Willing To Take a Risk?

Remember the landslide on Soledad Mountain in 2007?  There had been at least one previous landslide in the same area, back in 1961 when they were building these houses.  This flicker has photos of both:


The residents around the 2007 landslide sued the city, but the judge denied the lawsuit:


The former owner of the house featured in today’s video was quoted in the U-T:

On nearby Desert View Drive, Joyce Clark is also constantly reminded of the slide.  Clark’s in-ground pool is cracked and empty, and a supposedly sturdy wall around it needed to be rebuilt after both were damaged in the slide.

Standing by the pool, Clark can look inside the house next door. >>>>

A gaping hole in the wall caused by the slide opens on a warped bunk bed and a twisted ceiling fan. Outside, a red sign proclaims danger. “Do Not Enter,” it reads. “Unsafe to Occupy.”

“It’s very eerie,” she said.

Clark said she had her house professionally cleaned four or five times to rid it of dirt during the city cleanup.

“It’s nice to be back,” she said. “But it’s been very costly and very stressful.”

What the city did to shore up the hillside:

What the city of San Diego is doing now to shore up the landslide area on Soledad Mountain Road in La Jolla was likened by senior engineering geologist Rob Hawk to home construction, only on a massive scale.

“We’re putting in sheer pins, large-diameter borings filled with steel and concrete, almost like large nails that are holding things together,” said Hawk, about the first phase of construction which began Monday, Oct. 29th, 26 days after a catastrophic landslide in the 5600 block of Soledad Mountain Road completely collapsed the thoroughfare, damaging several homes, disrupting utilties and forcing 111 residents to be temporarily evacuated. “We recognize that we can’t do anything to the landslide until we stabilize the adjacent area. They’re (pins) being put around the westerly side of Soledad Mountain Road surrounding the actual failed portion.

Hawk added, before large masses of earth can be moved, it’s necessary “to make sure you’ve got everything around you stabilized.” “That’s what we’re doing now,” he said. “We need to get the landslide stabilized before the winter rains. The landslide moved when it was dry. We don’t want to get it wet. It’s in a quasi-stable condition and we want to make sure no water gets into it so we can make sure that it stays stable and doesn’t cause any additional damage.”

In a letter to local residents, the city said Soledad construction work will include drilling a total of 37 holes, 42” and 48″ in diameter, that are 60 to 65 feet deep. Sheer pins will be placed approximately 8 feet on center and will be completely buried underground.

Seahaus REO

Thanks to SD_Coastal for tippng me to this beauty, a bank-owned unit in the Seahaus condominium in La Jolla’s Bird Rock.  Barratt American was the developer who has since gone bankrupt, making homeowners pursue other entities to fix the construction defects.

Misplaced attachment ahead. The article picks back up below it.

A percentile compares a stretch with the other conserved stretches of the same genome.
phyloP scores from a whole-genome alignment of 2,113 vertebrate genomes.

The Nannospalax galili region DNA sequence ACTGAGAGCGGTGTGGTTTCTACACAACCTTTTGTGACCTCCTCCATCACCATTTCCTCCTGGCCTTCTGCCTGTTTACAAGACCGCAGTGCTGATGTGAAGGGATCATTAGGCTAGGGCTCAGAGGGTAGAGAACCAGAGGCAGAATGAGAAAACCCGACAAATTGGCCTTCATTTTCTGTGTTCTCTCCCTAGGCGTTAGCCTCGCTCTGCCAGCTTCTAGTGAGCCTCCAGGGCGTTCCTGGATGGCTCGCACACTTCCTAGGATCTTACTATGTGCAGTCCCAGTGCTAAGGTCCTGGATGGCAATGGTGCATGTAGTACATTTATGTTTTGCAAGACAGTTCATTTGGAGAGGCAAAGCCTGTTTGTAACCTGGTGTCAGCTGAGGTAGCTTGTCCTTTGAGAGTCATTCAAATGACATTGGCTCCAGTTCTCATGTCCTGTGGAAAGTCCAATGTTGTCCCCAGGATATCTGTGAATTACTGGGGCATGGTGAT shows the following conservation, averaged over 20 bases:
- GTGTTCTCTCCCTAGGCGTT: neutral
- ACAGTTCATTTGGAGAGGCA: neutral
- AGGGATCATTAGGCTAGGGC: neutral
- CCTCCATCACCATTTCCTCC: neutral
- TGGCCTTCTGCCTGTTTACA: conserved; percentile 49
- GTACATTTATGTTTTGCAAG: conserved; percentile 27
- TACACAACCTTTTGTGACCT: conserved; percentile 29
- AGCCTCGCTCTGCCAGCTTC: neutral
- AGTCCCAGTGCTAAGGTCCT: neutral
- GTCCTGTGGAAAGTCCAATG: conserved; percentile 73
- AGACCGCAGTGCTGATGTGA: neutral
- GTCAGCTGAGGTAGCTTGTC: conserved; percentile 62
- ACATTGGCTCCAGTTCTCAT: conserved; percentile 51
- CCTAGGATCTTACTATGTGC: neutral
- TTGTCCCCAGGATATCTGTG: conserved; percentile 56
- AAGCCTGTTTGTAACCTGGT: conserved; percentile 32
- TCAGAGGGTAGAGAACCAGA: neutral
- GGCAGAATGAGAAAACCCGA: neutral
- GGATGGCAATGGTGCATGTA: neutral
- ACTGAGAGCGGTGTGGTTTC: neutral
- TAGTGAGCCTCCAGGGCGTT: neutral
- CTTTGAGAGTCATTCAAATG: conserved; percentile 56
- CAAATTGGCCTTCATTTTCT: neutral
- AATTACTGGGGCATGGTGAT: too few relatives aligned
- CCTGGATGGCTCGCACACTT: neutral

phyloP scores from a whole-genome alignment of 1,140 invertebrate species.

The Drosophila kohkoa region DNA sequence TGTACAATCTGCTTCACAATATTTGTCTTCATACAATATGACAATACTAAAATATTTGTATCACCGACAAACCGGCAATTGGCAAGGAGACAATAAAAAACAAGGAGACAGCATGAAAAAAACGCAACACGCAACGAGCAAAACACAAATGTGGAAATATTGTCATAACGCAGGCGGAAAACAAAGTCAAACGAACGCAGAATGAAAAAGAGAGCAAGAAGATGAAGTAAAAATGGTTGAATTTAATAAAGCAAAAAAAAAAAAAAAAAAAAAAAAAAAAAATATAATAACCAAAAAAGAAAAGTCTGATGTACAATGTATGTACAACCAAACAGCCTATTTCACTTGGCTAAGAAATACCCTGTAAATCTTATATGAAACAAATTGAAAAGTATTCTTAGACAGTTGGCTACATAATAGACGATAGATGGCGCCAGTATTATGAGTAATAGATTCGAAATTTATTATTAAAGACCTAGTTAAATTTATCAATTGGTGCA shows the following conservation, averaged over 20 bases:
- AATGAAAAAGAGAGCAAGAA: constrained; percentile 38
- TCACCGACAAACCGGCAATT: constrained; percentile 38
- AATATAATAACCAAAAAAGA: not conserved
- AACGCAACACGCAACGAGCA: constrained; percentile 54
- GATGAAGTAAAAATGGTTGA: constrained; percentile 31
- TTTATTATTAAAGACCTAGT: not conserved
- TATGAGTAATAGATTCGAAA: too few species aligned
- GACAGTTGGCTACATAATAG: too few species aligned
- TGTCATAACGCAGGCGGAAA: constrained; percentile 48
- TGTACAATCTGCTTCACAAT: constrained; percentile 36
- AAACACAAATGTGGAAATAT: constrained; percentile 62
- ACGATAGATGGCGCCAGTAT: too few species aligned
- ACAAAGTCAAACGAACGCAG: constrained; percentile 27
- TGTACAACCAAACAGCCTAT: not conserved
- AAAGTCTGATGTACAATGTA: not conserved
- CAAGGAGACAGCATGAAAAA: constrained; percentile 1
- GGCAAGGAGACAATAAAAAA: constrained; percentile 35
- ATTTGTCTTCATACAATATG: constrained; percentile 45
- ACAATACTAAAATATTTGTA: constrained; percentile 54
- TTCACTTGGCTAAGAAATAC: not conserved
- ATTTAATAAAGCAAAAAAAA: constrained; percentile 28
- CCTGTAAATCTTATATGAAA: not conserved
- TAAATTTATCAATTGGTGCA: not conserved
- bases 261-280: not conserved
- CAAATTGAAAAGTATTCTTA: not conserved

Kelly covered this in her article from July, 2010:


An excerpt:

Homeowners assert that while the complex was being constructed, the beams used to frame the buildings were exposed to the winter rain and got wetter than recommended, but weren’t thoroughly examined before the building’s walls went up.

A smaller group of homeowners now filed another lawsuit last month piggybacking on the homeowners’ association’s claims, saying the developers and construction companies fraudulently concealed interior water damage from homeowners to compel them to pay top dollar for the ocean front units.

It’s not unusual for new condo owners to sue their developers for construction defects like leaky windows and electrical wiring issues. Seahaus owners make those allegations here, too. But what makes this litigation unusual is that these homeowners are talking about the safety and soundness of their homes’ skeleton.

And the questions about that safety and soundness aren’t easily answered. Finding the answers involves opening the walls of the complex.

Instead of sawn wood or steel beams, Seahaus’s skeleton is made of “parallel strand lumber” beams — long strands of wood from small trees glued together to make beams. The homeowners’ lawsuits allege that the developers knew the rainy winter of 2005 was exposing the buildings’ frames to rain, that they knew the beams could become an unglued mushy mess.

“They told me everything was going to be top-of-the-line, it was going to be nice, it was going to be great,” Alkasabi said. “But this place is full of nightmares.”

Alkasabi said he was told before he bought that the structure would be framed with steel beams, not the strand lumber. The condos would be soundproof and top-of-the-line, he said.

Alkasabi said he’s seen mushrooms grow out of stucco because of moisture inside. He refuses to walk under certain corridors. Inspectors found three colors of mold growing in his living room wall, he said.

When he complained about a construction issue in one of his units, he said, the developers quickly planted a palm tree squarely in front of his view.

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